When you read an email from Home Depot or browse on Amazon, those stores are using what they know about you to nudge you to a brand of dresser or dog bed that pays to catch your eye.
You’re used to commercial messages everywhere. And advertising isn’t new in e-commerce and retail stores. Those potato chips at the end of the supermarket aisle probably paid for the prominent shelf space.
But 2022 was the year when paid persuasion invaded more places you shop.
Charging money to influence what you buy helps stores and dog bed manufacturers make more money. Whether this is good for your shopping experience is not really the top priority.
Like many changes in shopping, Amazon is leading the way in paid product persuasion becoming a bigger part of your shopping life. (Amazon founder Jeff Bezos owns The Washington Post.)
My colleague Geoffrey A. Fowler recently dug into Amazon’s shift away from a site where price and quality largely determined what products you’re most likely to see. More and more, your Amazon searches turn up listings of companies that pay Amazon extra to show you their blenders ahead of those from competitors.
Amazon says that the company’s paid promotions are personalized and help you find products that suit you. All companies that sell ads say this. And there is truth to it. Amazon’s advertising sales also have been picking up steam for years. (I first wrote about Amazon’s advertising ambitions about six years ago.)
But marketing and shopping experts told me that Amazon’s paid product commercials reached a new level of power this year in three ways: Amazon is eating more of the advertising industry. A growing number of companies believe it’s useful for them to spend more on Amazon ads. And more stores are copying Amazon’s approach.
For the first time in years, Google and Meta have grabbed less than half of the digital marketing money spent in the United States in 2022. Amazon, which took more than 11 percent of all digital ads purchased, was the biggest reason Google and Meta lost ground as advertising powerhouses, according to the research firm Insider Intelligence.
In part because of Amazon’s success with paid product promotions, Walmart, Target, the grocery delivery company Instacart, drugstore chain Walgreens and other retailers are also putting a higher priority on tailoring commercials to influence what you buy, advertising specialists said.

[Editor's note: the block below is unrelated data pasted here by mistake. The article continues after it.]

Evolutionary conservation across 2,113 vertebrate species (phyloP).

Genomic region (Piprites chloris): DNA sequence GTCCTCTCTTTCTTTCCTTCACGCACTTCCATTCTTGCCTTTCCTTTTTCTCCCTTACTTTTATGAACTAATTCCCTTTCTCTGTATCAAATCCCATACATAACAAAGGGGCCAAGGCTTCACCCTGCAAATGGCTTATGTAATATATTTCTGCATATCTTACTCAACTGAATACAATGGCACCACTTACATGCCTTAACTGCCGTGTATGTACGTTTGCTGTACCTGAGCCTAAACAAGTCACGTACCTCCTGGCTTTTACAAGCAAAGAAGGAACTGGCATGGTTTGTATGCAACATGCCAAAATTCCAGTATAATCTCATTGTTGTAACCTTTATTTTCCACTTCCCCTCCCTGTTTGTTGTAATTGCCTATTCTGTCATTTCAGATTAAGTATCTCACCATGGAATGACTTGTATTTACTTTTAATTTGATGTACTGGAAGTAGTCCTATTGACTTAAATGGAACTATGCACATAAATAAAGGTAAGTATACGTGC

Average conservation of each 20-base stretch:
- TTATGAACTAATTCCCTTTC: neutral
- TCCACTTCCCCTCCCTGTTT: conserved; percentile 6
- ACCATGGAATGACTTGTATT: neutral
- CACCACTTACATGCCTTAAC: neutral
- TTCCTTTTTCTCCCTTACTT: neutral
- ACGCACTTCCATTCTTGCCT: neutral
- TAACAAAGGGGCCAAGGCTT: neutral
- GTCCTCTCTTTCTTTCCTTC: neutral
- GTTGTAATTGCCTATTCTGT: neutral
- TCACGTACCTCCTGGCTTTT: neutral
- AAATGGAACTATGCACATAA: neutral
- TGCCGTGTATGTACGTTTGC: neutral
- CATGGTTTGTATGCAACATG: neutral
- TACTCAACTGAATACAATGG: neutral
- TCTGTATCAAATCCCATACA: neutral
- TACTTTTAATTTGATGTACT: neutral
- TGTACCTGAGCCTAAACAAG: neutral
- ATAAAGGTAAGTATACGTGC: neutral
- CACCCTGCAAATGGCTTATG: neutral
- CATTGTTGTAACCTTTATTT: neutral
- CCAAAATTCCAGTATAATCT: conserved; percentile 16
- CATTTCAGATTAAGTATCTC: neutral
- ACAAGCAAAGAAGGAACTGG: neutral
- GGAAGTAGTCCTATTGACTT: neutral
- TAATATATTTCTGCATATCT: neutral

Another reason these ads are spreading is that retailers’ knowledge of what you buy is valuable, especially now that there are more limitations on how internet powers such as Facebook can follow everything you do to target you with ads.
Like Google and Facebook, stores are trying to use as much information as they can find about you to steer your choices. One difference from Google and Facebook is that retailers like Amazon and Walmart make money from influencing what you buy and from selling you the product.
The thing is … these ads seem to work on you. And that’s why paid product persuasion is likely here to stay.
CommerceIQ, whose software helps businesses sell stuff on Amazon and other stores, told me that for each dollar that product sellers spent on Amazon ads during a holiday shopping stretch around Black Friday, they sold more than $5 worth of stuff most of those days. Yeah, that’s a good deal for those companies.
(Calculations of how well ads work are notorious for being unreliable marketing voodoo. But I felt comfortable with CommerceIQ’s data.)
It’s easy to say you hate ads, but this type of marketing can be handy sometimes.
If you’re at a Macy’s store or on Walmart’s website to browse for a new winter coat, you might want suggestions for which coat to buy, whether those recommendations are from a professional shopper or from paid commercials. You might also be fine with your supermarket hoarding information on your purchases in exchange for loyalty discounts.
If you don’t love your favorite big box store nudging you to buy a brand of toothpaste that pays for your attention, you don’t have a lot of power to resist. Just being aware of shopping ads is a good step. Online, they often have small labels that say “Sponsored” or something similar.
Under California’s privacy law, you may be able to demand that retailers delete personal information they have collected about you that are some of the ingredients for paid persuasion ads. (Try searching the name of the retailer and “CCPA,” the acronym for the state’s data privacy law.)
Unfortunately, filling out the requests to delete your data can be confusing and time consuming, and may only be available to California residents. And deleting your data from Walmart or Amazon won’t remove ads when you shop. Ads will just be less targeted to you.
You’ve heard this advice before: Turn on two-step verification for your online accounts.
It’s a pain, I know. But try taking five minutes today to pick one account — your email provider or primary bank account are good places to start, if possible — and chose an extra step to log into your account in addition to your password.
Needing to enter a one-time code to log in means that even if a crook steals your password, he will have a hard time messing with your account.
And read more from Heather Kelly: 6 easy fixes to avoid tech headaches in 2023.
Brag about YOUR one tiny win! Tell us about an app, gadget, or tech trick that made your day a little better. We might feature your advice in a future edition of The Tech Friend.